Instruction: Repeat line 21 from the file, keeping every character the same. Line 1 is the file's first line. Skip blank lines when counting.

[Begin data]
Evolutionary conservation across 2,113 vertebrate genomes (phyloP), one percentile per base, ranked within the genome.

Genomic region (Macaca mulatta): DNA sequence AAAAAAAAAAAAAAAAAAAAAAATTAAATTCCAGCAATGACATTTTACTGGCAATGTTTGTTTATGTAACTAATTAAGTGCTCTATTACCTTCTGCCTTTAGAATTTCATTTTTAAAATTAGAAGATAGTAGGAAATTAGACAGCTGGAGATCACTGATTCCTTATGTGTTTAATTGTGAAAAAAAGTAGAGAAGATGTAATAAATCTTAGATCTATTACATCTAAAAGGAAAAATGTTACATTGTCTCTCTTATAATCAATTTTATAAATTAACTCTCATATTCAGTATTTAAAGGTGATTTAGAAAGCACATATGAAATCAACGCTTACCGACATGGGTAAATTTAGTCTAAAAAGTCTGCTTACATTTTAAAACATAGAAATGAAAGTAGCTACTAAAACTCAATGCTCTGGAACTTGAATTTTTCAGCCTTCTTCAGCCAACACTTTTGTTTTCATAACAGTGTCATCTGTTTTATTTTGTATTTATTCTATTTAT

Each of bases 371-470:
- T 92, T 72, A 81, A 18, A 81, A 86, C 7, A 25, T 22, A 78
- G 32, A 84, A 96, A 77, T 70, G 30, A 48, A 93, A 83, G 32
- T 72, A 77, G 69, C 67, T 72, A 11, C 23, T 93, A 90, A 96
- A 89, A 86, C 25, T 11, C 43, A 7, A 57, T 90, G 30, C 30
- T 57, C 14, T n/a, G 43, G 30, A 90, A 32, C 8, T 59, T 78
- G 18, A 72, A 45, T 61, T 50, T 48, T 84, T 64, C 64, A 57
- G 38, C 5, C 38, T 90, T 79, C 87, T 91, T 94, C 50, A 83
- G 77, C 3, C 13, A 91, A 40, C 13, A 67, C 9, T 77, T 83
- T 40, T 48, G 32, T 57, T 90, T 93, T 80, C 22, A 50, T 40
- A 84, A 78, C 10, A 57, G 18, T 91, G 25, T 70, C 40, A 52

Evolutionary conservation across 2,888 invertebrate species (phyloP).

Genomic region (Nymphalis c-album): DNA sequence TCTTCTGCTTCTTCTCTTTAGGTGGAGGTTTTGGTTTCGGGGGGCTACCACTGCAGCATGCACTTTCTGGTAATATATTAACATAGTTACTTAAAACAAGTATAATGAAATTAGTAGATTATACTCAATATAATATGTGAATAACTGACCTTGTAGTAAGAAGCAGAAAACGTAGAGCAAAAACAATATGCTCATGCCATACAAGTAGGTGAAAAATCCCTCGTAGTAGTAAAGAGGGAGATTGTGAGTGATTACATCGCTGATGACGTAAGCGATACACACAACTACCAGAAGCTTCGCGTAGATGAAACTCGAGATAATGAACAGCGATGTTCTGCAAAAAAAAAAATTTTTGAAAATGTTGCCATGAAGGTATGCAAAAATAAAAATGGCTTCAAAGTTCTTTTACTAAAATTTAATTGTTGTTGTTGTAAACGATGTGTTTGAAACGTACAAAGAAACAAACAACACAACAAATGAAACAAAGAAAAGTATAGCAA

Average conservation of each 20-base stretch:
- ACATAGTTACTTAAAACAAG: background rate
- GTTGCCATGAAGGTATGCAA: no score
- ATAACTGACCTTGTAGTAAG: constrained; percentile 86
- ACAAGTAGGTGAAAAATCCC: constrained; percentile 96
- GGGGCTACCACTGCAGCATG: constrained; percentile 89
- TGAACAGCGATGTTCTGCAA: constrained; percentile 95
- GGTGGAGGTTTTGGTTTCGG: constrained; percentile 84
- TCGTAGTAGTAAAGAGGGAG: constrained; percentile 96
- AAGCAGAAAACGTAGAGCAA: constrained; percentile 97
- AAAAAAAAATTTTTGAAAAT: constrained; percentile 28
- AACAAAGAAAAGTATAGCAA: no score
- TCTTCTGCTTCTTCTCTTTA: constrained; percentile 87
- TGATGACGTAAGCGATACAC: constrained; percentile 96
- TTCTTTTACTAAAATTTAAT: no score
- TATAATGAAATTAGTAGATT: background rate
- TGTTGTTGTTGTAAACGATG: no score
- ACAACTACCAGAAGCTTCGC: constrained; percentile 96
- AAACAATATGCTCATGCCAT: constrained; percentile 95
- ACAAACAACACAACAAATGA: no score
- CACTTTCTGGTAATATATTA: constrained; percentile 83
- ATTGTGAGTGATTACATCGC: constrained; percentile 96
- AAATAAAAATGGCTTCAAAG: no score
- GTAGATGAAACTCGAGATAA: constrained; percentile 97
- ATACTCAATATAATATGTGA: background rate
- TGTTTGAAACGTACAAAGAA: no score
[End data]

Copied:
- GGGGCTACCACTGCAGCATG: constrained; percentile 89